XFP Prices Plummet

Volumes aren't skyrocketing, but competition is driving the modules' prices below that of Xenpak

April 21, 2004

4 Min Read
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Prices are falling rapidly on XFP modules for 10-Gbit/s Ethernet interfaces, to the point where XFP could get cheaper than Xenpak -- a slightly older interface -- by the end of the year.

XFP was expected to end up cheaper than Xenpak, but not this early. The trend is particularly surprising, given that Xenpak started out cheaper and has more than a year's headstart in terms of shipments.

The price shift could accelerate the already rapid descent of 10-Gbit/s Ethernet equipment prices. At least one company is taking advantage right away; Foundry Networks Inc. (Nasdaq: FDRY) chose XFP rather than Xenpak for the recently announced X series of routers, citing price as the reason (see 10-GigE Price Drops Continue).

"You'll probably see the XFP [prices] drop faster than the Xenpak," says Bob Schiff, director of marketing for Foundry's enterprise unit. "It's just a lower-cost design, and [XFP] will be the ones shipping in volume in 2005 and 2006."

Force10 Networks Inc. has seen the changes, too. The company isn't shipping XFP interfaces yet, but it's been shopping."From late Q3 of last year until now, I've seen a good 20 percent erosion of prices," says Michael Laudon, director of hardware engineering for Force10.

XFP is one of several multisource agreements (MSAs) for 10-Gbit/s Ethernet transponders and transceivers, a group including the Xenpak, XPAK, and X2 MSAs. Those three split a 10-Gbit/s electrical signal into four lanes of 3.125 Gbit/s, making it more palatable to today's chips. The XFP is more advanced, using a serial 10-Gbit/s electrical interface. It's smaller, and module vendors assume it will eventually replace the other options. (See 10-GigE Transponders: Update.)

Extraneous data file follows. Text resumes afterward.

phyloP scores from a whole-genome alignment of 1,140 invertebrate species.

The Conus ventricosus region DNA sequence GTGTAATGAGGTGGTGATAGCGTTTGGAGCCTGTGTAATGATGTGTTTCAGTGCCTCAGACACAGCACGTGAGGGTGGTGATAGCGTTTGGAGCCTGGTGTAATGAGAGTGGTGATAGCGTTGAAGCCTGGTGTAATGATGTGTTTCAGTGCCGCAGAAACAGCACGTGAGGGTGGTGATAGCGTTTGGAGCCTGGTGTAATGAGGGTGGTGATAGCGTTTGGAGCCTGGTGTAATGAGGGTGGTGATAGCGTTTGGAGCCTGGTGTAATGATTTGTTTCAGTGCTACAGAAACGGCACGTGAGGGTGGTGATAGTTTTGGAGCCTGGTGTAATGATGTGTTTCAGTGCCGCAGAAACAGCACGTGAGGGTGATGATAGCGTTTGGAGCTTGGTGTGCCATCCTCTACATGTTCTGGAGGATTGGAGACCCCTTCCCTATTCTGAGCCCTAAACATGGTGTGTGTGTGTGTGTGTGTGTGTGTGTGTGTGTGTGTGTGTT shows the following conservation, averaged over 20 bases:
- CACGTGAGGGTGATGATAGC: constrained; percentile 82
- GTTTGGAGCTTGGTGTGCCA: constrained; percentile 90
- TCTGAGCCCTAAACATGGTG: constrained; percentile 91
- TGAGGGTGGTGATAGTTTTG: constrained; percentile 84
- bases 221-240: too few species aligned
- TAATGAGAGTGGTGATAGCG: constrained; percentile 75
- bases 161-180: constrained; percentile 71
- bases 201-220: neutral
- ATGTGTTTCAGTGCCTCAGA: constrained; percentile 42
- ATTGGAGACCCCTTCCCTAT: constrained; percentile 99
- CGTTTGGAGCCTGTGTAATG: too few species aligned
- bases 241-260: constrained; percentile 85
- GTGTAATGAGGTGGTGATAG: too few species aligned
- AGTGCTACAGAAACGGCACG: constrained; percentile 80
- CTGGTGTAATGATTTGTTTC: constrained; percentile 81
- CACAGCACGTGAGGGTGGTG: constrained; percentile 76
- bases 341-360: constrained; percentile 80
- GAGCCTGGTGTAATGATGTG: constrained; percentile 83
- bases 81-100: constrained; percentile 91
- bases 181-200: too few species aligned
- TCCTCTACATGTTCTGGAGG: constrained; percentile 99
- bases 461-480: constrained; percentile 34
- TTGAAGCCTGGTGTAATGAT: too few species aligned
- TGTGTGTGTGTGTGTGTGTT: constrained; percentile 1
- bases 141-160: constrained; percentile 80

XFP was expected to get a fast start due to interest from storage area networking (SAN) vendors. But the emergence of a 4-Gbit/s SAN generation put many 10-Gbit/s plans on rain delay (see XFP No Longer a BFD).

Even as prices fall, equipment vendors can't immediately switch to XFP, because it takes a board redesign to replace a Xenpak or X2 module. Those redesigns could get sped up or released to market earlier than expected, but it's still going to take some time.

Still, competition is fierce enough for prices to fall. "It is somewhat surprising because there isn't that much volume yet," Laudon says. "There are just so many vendors in the market."Vendors shipping or planning to ship XFP modules include:

The biggest price shrinks are hitting the highest volume XFP versions: the 1310nm, 10km module; and the 850nm, short-reach version. Laudon has seen price quotes indicating that towards the end of 2004, the 1310nm, 10km model could reach $500 or $600 in price, compared with more than $800 for a comparable Xenpak module.

XFP does require an extra $100 serializer/deserializer (SerDes) chip, which splits the 10-Gbit/s stream into four lanes of 3.125 Gbit/s, a more manageable speed for linecard electronics. But prices of that chip are declining as well.

Looking at the metro market, the 40km XFP module probably won't come as cheaply. "I don't think there'll be as much price erosion, because the volumes will be significantly lower," Laudon says.

The sharp decline in XFP module prices might have taken some people by suprise, but it was forecast by Heavy Reading, Light Reading's paid research division, in a recent report entitled "10-Gbit/s Ethernet Components: A Heavy Reading Competitive Analysis." The 63-page report delivers a complete analysis of transponder modules and PHY devices from 44 components vendors, covering nearly 200 different products. All the main 10GE transponder form factors are covered, including 300-pin, Xenpak, XPAK, X2, and XFP. For more information, click here.

Craig Matsumoto, Senior Editor, Light Reading

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